- Roman Toilets: Their Archaeology and Cultural History ed. by Gemma C. M. Jansen, Ann Olga Koloski-Ostrow, Eric M. Moormann
With contributions by the editors and J. Acero, H. Aspöck, D. Camardo, I. Feuereis, M. Flohr, A. Goldwater, A. Gräzer, E. N. A. Heirbaut, J. B. Hobson, S. Hoss, A. K. G. Jones, A.-M. Jouquand, Z. Kamash, J. Koehler, G. K. Kunst, A. Merletto, C. Molle, R. Neudecker, E. Owens, B. Petznek, S. Radbauer, R. Sauer, J. Seigne, G. E. Thüry, M. Trümper, J. van Vaerenbergh, K. Wheeler, A. Wilson, and G. Zuchtriegel.
This edited volume is the collective yet cohesive product of the Ancient Roman Toilet Workshop held at the Royal Dutch Institute in Rome and the American Academy in Rome from June 23–25, 2007. It contains the work of thirty-two authors, whose contributions range from chapter-length essays to extremely short case studies. Despite the number of contributors, their widely varying backgrounds, and the presentation of evidence in four different languages (English, French, German, and Italian), the editors have done an admirable job of providing a logically unified whole, rather than a series of disconnected chapters. As such, they have been largely successful in their attempt to create a handbook that provides a detailed portrait of latrines, both public and private, in the Roman world. Nonetheless, even if theirs is a choir singing largely in harmony, not all of the voices are of the same strength.
This publication contributes to the growing number of studies that are dedicated to the technological aspects of antiquity, most pertinently O. Wikander (ed.), Handbook of Ancient Water Technology 2000, A. O. Koloski-Ostrow (ed.), Water Use and Hydraulics in the Roman City 2001, and J. P. Oleson (ed.), Oxford Handbook of Engineering and Technology in the Classical World 2008. In spite of the growing interest in such topics, toilets in particular have nevertheless gotten short shrift, the main exception being Die Pracht der Latrine [End Page 295] (1994), in which Neudecker masterfully places the construction of luxury toilets, the so-called Prachtlatrinen, in the context of second-century a.d. cultural obsessions pertaining to regimen, self-control, and bodily care. The present volume is an excellent continuation of these previous studies and avoids rote repetition of their conclusions. Instead, this work focuses largely on the task of collecting and establishing the concrete details about toilets from both literary sources and the ever increasing number of archaeological reports.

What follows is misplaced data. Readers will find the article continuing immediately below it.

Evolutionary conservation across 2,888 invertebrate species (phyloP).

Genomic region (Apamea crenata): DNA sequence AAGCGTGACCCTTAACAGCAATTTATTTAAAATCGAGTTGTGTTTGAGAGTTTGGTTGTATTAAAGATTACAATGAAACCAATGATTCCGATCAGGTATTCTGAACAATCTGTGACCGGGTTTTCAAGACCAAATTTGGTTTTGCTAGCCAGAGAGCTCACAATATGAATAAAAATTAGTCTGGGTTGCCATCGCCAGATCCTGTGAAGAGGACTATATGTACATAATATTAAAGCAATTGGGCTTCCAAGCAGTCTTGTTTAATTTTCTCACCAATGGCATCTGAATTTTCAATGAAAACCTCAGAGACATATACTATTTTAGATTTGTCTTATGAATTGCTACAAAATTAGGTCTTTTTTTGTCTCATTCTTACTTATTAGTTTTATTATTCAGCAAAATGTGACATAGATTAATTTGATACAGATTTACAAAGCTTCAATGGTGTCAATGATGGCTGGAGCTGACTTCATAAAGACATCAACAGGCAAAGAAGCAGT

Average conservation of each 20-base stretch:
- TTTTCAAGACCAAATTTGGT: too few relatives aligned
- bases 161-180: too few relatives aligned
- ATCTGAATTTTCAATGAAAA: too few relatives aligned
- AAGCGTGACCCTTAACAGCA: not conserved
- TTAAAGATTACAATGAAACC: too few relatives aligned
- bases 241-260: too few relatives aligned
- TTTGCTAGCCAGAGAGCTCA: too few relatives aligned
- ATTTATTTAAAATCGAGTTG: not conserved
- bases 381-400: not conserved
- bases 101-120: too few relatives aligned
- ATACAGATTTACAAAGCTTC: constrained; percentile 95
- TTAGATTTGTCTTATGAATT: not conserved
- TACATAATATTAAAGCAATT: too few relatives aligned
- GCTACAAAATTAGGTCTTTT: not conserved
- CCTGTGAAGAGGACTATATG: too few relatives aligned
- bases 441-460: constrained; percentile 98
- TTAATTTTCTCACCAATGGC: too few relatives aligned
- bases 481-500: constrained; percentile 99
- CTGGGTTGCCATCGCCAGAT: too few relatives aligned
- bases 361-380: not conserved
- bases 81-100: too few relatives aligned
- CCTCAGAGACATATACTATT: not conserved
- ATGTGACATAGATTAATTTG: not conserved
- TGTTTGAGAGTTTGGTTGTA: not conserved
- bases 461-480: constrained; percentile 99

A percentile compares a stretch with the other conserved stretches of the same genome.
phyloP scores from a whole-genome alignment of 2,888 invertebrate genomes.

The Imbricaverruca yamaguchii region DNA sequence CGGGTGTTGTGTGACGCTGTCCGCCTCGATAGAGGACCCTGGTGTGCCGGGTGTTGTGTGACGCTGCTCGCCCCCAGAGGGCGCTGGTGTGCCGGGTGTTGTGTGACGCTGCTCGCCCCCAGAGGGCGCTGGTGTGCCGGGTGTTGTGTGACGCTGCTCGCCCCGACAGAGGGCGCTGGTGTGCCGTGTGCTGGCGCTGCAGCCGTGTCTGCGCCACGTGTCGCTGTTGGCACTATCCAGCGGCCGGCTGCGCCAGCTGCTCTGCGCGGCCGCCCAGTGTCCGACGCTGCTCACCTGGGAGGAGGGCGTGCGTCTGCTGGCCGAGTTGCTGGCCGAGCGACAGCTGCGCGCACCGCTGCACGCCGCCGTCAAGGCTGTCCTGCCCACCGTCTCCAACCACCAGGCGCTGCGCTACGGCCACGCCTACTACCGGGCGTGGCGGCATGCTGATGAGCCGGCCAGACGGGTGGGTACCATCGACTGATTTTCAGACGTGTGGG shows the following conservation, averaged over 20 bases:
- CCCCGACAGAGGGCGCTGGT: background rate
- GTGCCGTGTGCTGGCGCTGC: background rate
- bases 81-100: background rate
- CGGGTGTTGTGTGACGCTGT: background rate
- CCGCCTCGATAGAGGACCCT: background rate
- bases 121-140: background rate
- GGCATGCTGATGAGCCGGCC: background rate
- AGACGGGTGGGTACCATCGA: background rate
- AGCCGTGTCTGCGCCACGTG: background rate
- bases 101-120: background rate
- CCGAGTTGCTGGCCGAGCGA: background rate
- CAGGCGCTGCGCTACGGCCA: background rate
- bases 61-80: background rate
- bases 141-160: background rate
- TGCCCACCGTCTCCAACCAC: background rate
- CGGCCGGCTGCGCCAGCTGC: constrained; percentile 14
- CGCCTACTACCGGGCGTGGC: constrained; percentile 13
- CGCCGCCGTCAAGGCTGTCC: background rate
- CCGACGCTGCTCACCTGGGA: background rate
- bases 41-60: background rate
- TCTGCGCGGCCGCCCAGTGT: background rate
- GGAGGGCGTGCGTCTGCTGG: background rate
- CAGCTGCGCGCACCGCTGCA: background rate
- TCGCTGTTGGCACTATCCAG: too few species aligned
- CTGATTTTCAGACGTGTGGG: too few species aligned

Perhaps it is because so much effort is expended in setting up these details that this volume takes a while to fall into a rhythm. Once it does, however, the book gives a full picture of what it must have been like to relieve oneself in the Roman world (Wilson’s descriptions in chapter 7 function as a bit of a summary in this regard). Whether one is considering multi-seat public latrines, individual chamberpots, or the private cesspits hidden inside front doors, next to kitchens, and underneath staircases, the editors have corralled the relevant information and evidence for each. If there is an overarching argument that emerges through the various chapters, it is that Rome and its empire were a lot dirtier than one might have thought.
After preliminary chapters focusing on archaeometry (ch. 2), non-Roman forerunners (ch. 3), and Roman sources (ch. 4), we may thus understand Koloski-Ostrow and Moorman’s contributions on the design and decoration of Roman latrines (ch. 5) as a way to address the beauty of the Roman imperial bath and toilet architecture before the book gives way to the messiness of the matter at hand. In this way, Jansen, van Vaerenbergh, and Merletto do an excellent job of situating public latrines in the domestic water infrastructure as a whole (ch. 6) in order to illustrate how the Romans re-used waste water from the baths to flush their toilets with periodic deluges. Yet...